United States District Court, District of Columbia
MEMORANDUM OPINION AND ORDER
E. BOASBERG UNITED STATES DISTRICT JUDGE
several years, Plaintiff Eugene Hudson, Jr. has been locked
in a set of disputes with his former employer, the American
Federation of Government Employees. This case concerns
alleged racial discrimination in the union's treatment of
Hudson while he served as its National Secretary Treasurer
and its decision to terminate him in 2017. See ECF
No. 1 (Complaint), ¶¶ 13, 20. A related, labor-law
suit revolves around Plaintiff's - eventually
unsuccessful - bid for the AFGE presidency. See No.
this litigation, the parties have had, to say the least, a
contentious relationship. The discovery process often brings
out the worst in counsel, and this case has proved no
exception. It took over eight months after AFGE had
originally proposed a protective order, see ECF No.
16 (Meet and Confer Statement) at 4, for Hudson to consent.
This Court then entered the protective order on February 12,
2019. See ECF No. 22. Both parties are bound by its
terms. It prescribes a particular process for designating
discovery material confidential and settling disputes related
to those designations. Specifically, “[t]he party
producing any Discovery Material may designate as
‘Confidential' any Discovery Material or portion
[thereof] that contains non-public and/or sensitive personal
or organizational information, the public disclosure of which
could, in the good faith opinion of the producing party,
adversely affect the privacy, policy, or personal interest of
any party of person.” Id., ¶ 3. Any party
challenging a designation is required to provide written
notice to the designating party, who - within ten days - must
withdraw the designation or re-designate the materials.
Id., ¶ 9. If disagreement persists, they must
come to the Court for resolution. Id.
now moves to modify the protective order and for sanctions.
See ECF No. 25 (Plaintiff's Motion). The Motion
seems to have been prompted by his taking issue with
AFGE's designation of the entirety of two depositions as
confidential - Plaintiff's own and the deposition of the
current AFGE president, David Cox. Hudson urges that both
represent gross over-designations, undertaken in bad faith
and warranting sanctions. Id. at 2-4. He maintains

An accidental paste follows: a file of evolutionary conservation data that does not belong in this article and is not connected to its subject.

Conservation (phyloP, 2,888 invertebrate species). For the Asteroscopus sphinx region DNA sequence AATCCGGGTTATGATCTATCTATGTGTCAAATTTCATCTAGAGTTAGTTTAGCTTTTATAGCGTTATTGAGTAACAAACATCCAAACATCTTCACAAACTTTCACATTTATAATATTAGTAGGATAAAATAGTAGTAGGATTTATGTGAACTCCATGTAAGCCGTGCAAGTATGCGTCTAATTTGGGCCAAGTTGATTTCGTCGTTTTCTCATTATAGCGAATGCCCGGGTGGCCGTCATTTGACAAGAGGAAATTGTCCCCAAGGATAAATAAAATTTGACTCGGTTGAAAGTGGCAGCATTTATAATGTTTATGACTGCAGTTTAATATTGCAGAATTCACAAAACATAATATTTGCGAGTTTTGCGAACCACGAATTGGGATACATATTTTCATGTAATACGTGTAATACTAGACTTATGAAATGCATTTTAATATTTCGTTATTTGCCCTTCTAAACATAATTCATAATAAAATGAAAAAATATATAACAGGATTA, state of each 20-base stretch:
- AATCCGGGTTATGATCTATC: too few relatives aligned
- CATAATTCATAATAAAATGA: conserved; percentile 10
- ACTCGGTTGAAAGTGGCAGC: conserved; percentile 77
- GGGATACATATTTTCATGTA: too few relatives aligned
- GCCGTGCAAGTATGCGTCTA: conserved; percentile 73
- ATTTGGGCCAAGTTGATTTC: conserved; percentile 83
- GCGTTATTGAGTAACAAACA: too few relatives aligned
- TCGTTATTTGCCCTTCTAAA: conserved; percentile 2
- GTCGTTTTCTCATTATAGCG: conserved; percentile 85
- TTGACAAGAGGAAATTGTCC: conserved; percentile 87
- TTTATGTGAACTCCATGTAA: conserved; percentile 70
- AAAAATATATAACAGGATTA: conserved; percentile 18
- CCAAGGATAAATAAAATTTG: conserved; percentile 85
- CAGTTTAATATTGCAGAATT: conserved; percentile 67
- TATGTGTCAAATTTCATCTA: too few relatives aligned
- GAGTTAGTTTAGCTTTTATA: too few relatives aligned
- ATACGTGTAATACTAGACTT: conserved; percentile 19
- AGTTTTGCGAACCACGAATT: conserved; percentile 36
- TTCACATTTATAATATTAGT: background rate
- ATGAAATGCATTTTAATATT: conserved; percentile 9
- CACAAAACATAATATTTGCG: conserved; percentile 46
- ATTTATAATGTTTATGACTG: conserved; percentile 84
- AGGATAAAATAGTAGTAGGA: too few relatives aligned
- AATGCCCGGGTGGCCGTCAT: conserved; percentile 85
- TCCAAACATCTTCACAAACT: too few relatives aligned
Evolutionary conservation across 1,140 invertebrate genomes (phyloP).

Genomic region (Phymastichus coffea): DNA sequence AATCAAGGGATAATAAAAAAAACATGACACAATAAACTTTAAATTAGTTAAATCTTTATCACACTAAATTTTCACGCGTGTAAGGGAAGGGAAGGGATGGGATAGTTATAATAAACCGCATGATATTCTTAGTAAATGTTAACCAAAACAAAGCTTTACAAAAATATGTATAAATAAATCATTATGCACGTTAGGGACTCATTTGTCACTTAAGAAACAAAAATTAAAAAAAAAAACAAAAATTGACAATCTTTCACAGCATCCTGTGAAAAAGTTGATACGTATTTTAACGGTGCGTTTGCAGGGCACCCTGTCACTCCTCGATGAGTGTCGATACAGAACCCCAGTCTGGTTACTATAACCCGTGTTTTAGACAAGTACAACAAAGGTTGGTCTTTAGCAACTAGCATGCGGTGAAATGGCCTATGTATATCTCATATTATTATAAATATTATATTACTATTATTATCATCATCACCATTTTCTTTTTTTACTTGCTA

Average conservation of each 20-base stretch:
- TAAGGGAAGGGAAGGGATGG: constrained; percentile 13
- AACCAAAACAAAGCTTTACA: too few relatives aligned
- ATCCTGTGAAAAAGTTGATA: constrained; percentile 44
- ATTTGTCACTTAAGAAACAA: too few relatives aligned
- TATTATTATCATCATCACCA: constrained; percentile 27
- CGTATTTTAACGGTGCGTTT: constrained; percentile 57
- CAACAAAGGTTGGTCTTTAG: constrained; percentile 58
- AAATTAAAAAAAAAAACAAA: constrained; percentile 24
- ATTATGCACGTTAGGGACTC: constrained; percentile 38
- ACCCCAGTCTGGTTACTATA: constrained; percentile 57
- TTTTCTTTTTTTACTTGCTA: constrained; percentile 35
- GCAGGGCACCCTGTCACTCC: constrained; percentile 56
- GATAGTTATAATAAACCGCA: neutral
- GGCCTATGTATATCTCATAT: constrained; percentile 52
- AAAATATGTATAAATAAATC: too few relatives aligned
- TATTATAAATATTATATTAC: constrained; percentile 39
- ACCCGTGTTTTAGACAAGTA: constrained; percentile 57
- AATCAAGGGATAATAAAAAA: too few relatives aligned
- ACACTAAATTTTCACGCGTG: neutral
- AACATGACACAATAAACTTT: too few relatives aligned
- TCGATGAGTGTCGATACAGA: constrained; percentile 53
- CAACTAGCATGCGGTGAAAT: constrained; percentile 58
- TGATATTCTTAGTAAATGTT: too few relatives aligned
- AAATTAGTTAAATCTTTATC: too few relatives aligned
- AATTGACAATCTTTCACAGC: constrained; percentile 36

that this “perverted, unjust outcome” will
prevent him from using the deposition testimony in any
filings unless he goes through the several-week process of
challenging the designations. Id. at 2-3. He further
contends that this “abuse of [AFGE's]
confidential designation authority” demonstrates why,
“[t]o prevent a recurrence[, ] . . . this Court should
grant [the] motion to modify.” Id. at 3.
Specifically, Plaintiff requests that the protective order
should be altered so that both depositions can be used
“for any purpose, ” to require the designating
party to justify its selections with specific facts from the
outset, and to shorten the process by which disputes over
designations are resolved. See Motion to Modify,
Attach. 2 (Proposed Order) at 1-2. Defendant opposes any
modification and insists its designations were appropriate.
See ECF No. 27 (Defendant's Opposition) at 1, 5,
Court notes at the outset that much of Plaintiff's Motion
appears to be premised on the inaccurate contention that he
is prejudiced because he is “prohibited from”
using the deposition testimony “in pleadings filed with
the Court unless he first notifies AFGE in writing” and
waits for the protective-order process to be completed.
See Pl. Mot. at 3. In other words, he is concerned
that he will not be able to use the testimony in opposing
AFGE's forthcoming motion for summary judgment. This
misunderstands the protective order, which does not, in fact,
prevent any filing. If he uses the deposition testimony, he
must simply place under seal those portions that cite
confidential material. If the designations are subsequently
withdrawn or modified, the Court can unseal them as
appropriate. In those circumstances, where the mandatory
process does not prejudice Hudson, a modification of the
protective order is unnecessary. This is particularly so
since discovery is now complete.
the Federal Rules of Civil Procedure create a presumption in
favor of openness - rather than confidentiality - in
discovery. See Tavoulareas v. Washington Post Co.,
724 F.2d 1010, 1015 & n.10, vacated on other
grounds, 737 F.2d 1170 (D.C. Cir. 1984). Likewise,
materials on the docket should generally be open to the
public, rather than sealed. See EEOC v. Nat'l
Children's Ctr., Inc., 98 F.3d 1406, 1409 (D.C. Cir.
1996). AFGE, here, should consider itself on notice that both
of these depositions seem to be substantially
over-designated. There appears little reason, for example, to
designate Hudson's entire deposition as confidential.
Although Defendant suggests it is so designated because
“at [his] deposition, AFGE's counsel questioned
[him]” about confidential documents, see Def.
Opp. at 11 n.2, that is no reason to cloak the whole thing.
The union also explains that its seemingly overbroad
designation of the Cox deposition is necessary to prevent its
use “in an effort to advance . . . [P]laintiff's
non-litigation political agenda.” Id. at 7.
Yet the election is over, and Defendant identifies no
lingering or new political purpose to which the deposition
could be put. If AFGE persists in such designation, and
Hudson is successful in convincing the Court - after
undergoing the process set out in the protective order - that
sections of the deposition should be unsealed, sanctions may
well issue. At this point, however, Hudson's request for
sanctions is denied because Defendant has not refused to
follow the protective-order process, in which Plaintiff has
not yet engaged.
foregoing reasons, the Court ORDERS that Plaintiff's
Motion to Modify the Protective Order and Motion for